Associate Professor Mark Blumenthal and his team from the NanoElectronics Research Centre in the Department of Physics at UCT have had a major breakthrough in their research detailed in a newly published paper in the journal EPJ Quantum Technology. The paper “Multiple electron pumping” with contributions from students in the group, highlights the new ability to pump a multiple integer number of single electrons per cycle with a far higher degree of accuracy and fidelity than any previous on demand source of single electrons. Previous pumping mechanisms showed that the pumping of more than one electron per cycle degrades the quantisation of the measured current. Through extensive research endeavours the group is able to move as many as 7 individual electrons per cycle with unprecedented accuracy and reproducibility.
Where did this research happen?
This all took place in the NanoElectronics laboratory – the coldest place in Africa – utilising a Cryogen Free He3/He4 Dilution Fridge which has a cooling power of up to 1400 μW at 120 mK and a base temperature of 7mK, making it one of the most powerful fridges of its kind on the market. The researchers using cleanroom techniques similar to what is employed in the design and development of transistor-based semiconductor chips, fabricated electron pumps at the nano scale, able to isolate, capture and manipulate individual electrons. With high-speed electronics the researchers are able to move packets of single electrons 180 million times a second, a technique only a handful of research groups around the world can attempt.
What are electrons?
Electrons which are found in all atoms are so small they are regarded as dimensionless point particles, the smallest particle known. Under classical physics a diameter has been attributed to the electron. If the electron is then scaled up such that its diameter was the length of an average human, 1.7m, the same scaling then applied to a human would result in the average human height being around 368 000 times larger than the diameter of the sun! Electrons have a negative charge that causes them to repel each other like magnets with the same polarity. This makes manipulating a fixed number in a reliable and reproducible way challenging and is why this finding of moving multiple electrons with such accuracies for the first time, is such a significant achievement.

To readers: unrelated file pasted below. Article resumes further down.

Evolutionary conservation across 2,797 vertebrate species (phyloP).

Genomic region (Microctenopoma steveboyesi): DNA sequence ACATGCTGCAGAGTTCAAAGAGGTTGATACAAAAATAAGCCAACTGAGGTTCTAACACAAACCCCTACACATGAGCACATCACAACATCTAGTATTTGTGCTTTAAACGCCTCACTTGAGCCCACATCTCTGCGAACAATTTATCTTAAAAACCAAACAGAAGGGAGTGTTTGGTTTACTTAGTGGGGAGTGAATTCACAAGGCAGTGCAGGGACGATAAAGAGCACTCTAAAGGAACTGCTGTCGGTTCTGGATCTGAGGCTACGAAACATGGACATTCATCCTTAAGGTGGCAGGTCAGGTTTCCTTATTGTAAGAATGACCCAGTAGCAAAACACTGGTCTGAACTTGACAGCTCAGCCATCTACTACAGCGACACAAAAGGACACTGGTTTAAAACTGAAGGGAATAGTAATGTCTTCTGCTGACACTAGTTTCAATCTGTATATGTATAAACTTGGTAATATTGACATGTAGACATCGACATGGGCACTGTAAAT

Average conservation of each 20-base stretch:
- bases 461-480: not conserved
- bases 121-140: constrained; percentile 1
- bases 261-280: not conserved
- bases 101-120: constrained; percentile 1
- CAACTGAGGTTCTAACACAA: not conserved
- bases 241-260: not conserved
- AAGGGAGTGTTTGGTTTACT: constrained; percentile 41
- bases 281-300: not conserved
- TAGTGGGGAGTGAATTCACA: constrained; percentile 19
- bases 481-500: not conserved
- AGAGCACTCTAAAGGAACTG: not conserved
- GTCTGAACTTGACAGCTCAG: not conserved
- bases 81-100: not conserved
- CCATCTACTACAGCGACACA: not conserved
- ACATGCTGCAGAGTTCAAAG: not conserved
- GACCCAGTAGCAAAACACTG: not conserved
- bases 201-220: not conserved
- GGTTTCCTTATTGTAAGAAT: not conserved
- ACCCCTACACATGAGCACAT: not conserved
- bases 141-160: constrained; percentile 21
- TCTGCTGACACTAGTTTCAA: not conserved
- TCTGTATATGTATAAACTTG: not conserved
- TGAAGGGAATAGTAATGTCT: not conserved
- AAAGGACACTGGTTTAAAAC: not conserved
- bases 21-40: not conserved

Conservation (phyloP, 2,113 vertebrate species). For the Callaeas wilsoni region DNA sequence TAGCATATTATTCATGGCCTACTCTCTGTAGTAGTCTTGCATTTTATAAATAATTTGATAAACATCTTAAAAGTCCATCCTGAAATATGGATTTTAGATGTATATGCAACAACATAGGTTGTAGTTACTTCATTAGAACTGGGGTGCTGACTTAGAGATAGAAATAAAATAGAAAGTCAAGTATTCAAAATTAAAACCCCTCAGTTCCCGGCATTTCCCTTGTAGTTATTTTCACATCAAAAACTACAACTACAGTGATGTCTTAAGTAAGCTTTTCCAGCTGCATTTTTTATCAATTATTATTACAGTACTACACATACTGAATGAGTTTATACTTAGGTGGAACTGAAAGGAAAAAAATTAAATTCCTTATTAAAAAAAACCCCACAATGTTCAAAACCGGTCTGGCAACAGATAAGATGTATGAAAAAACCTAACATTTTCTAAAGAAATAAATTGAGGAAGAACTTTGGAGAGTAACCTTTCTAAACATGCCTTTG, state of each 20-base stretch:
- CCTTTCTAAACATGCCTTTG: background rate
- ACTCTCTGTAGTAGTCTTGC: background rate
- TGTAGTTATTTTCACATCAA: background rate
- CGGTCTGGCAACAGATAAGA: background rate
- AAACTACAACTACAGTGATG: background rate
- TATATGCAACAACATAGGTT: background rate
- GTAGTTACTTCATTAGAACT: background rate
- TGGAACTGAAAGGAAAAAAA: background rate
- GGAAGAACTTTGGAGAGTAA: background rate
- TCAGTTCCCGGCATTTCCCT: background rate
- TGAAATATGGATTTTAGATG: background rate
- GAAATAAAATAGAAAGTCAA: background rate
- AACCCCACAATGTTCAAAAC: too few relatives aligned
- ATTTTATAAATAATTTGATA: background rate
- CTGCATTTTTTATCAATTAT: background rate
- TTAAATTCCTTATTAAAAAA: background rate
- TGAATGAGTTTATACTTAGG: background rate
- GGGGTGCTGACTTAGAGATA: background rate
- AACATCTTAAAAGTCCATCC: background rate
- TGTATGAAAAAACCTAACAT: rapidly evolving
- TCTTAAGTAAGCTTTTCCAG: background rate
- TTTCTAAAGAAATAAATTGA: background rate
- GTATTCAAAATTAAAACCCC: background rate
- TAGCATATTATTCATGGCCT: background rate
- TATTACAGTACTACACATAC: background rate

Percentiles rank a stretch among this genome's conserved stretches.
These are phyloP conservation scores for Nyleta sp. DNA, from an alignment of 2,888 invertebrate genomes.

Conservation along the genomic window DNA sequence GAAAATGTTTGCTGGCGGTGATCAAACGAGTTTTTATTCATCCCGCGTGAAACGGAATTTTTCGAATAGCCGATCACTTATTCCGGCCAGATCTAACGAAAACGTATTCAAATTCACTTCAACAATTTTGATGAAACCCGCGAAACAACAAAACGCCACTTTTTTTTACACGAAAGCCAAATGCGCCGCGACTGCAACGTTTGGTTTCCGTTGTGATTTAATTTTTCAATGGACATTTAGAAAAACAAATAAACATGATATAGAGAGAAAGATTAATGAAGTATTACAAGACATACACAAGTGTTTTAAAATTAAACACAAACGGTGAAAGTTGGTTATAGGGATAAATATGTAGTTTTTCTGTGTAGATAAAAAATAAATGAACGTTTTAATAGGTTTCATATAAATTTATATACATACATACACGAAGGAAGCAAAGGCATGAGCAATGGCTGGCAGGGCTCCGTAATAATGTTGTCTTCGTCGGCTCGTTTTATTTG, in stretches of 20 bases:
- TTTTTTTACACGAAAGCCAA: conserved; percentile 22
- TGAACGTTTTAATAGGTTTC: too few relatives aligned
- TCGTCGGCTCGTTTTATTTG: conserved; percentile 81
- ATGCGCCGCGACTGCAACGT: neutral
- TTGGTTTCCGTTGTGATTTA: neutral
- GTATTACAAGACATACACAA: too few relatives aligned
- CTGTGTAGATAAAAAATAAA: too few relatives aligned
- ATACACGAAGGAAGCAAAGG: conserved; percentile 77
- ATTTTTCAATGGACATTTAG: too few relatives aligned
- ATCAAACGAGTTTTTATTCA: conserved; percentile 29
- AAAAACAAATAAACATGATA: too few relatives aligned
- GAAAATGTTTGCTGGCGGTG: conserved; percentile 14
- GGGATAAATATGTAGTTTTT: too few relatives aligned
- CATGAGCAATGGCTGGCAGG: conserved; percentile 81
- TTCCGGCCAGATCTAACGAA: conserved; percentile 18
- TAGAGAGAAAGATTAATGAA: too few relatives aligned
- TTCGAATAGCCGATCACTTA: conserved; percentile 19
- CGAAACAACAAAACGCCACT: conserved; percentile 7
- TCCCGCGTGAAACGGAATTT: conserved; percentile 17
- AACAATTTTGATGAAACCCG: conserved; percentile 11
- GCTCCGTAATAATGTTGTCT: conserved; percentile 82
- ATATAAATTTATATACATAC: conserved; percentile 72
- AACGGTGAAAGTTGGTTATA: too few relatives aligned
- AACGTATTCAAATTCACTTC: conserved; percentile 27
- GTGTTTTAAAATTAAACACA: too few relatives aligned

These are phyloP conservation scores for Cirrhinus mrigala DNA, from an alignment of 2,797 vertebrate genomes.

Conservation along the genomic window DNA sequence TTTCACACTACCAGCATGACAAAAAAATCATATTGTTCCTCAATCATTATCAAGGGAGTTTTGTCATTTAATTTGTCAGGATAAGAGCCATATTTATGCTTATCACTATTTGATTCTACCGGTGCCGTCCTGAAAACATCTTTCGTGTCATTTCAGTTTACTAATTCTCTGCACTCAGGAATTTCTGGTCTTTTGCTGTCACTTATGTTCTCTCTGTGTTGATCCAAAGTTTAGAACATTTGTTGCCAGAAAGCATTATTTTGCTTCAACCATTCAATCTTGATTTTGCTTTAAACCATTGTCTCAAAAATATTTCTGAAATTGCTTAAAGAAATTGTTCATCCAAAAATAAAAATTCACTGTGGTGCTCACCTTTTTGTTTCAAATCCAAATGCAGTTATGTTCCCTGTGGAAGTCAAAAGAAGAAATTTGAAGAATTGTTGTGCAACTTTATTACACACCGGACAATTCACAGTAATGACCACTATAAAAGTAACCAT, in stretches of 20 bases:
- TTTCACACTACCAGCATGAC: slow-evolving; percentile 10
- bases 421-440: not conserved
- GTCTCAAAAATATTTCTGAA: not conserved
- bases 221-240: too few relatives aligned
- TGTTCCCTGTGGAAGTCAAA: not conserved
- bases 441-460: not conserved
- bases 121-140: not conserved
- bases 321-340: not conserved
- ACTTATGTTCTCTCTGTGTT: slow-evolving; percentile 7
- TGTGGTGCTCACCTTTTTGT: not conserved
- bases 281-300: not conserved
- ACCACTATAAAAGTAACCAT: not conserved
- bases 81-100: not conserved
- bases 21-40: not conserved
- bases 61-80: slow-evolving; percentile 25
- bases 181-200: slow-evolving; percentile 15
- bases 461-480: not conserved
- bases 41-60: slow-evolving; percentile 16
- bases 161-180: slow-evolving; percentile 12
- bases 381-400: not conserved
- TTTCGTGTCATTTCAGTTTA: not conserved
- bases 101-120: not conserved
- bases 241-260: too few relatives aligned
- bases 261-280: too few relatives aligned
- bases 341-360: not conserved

How has this been possible?
This breakthrough has been possible because of the change in design of the electron pumps designed in the semiconductor coupled with modified electronic signals that are operating the pump. Using clean room fabrication technology the smallest structures comprising the electron pump are 100 nanometre gold finger gates which are around the size of a virus. In the NanoElectronics lab, the pumps are operated at around 30mK which is 30 times colder that the coldest know naturally occurring place in the universe, known as the Boomerang Nebula sitting at a balmy 1K.
What is the impact of this breakthrough?
This work will find potential application in quantum metrology in the development of a new standard for electrical current. It will also allow for the development of techniques in quantum cryptograph (using the quantum nature of particles to crypt), quantum computing as well as quantum information processing, where the requirement for a tuneable on-demand source of single electrons are needed.
This significant discovery has been the result of collaboration between the University College London and Cambridge University. It is a big achievement to have done this work and made the discovery here at the bottom end of Africa, where all the measurements were carried out.
Being published in a Springer-Nature, open access, competitive journal is a huge achievement for the group. Associate Professor Blumenthal’s students assisted with the modelling of data and contributed to the writing of the paper. Manipulating and tracking something as incredibly small as electrons is directly in the sphere of quantum mechanics. This is a demanding and exciting field to be working in, which comes with multiple frustrations and challenges – but a win like this spurs the team on to keeping going, pushing the barriers of science in the quantum world.
Story: Katherine Wilson